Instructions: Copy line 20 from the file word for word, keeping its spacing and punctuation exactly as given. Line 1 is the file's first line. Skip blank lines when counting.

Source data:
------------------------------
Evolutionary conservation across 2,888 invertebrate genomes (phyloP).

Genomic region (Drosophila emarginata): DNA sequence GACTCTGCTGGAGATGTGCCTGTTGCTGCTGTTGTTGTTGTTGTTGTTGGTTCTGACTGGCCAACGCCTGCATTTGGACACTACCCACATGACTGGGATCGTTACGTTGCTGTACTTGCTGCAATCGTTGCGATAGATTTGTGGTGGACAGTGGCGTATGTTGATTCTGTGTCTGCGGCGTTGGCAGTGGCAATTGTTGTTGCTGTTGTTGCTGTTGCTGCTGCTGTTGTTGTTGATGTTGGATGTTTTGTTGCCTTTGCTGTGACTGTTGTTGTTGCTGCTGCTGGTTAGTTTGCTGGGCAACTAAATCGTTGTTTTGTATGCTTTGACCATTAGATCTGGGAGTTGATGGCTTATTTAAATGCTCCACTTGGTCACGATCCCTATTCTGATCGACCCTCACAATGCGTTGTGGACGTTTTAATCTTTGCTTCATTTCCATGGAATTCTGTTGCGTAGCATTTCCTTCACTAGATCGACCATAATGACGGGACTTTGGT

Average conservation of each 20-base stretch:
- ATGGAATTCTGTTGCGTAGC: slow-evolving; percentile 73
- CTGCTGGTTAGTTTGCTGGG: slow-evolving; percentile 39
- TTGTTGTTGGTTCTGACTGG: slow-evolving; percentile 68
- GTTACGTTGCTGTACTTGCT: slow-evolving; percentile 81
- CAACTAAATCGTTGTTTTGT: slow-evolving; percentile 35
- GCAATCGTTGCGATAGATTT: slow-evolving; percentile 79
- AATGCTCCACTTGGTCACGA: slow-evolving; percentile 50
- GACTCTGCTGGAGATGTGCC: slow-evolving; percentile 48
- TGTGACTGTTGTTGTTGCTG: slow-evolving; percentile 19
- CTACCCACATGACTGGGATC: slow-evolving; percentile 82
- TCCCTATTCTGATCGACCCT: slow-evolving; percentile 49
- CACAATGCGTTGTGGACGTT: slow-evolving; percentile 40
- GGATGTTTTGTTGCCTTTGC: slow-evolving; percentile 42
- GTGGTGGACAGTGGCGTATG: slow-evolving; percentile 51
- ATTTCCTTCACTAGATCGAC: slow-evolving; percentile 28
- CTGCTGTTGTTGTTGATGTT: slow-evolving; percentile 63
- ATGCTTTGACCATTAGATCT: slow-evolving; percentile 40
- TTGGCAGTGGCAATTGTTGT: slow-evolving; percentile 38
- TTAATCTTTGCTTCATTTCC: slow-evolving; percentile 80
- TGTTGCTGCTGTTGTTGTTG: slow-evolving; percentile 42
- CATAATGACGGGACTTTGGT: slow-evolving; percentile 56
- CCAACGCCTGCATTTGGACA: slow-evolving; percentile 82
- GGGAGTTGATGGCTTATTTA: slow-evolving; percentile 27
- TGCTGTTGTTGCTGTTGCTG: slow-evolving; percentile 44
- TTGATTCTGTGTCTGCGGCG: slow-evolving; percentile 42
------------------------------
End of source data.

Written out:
- ATGCTTTGACCATTAGATCT: slow-evolving; percentile 40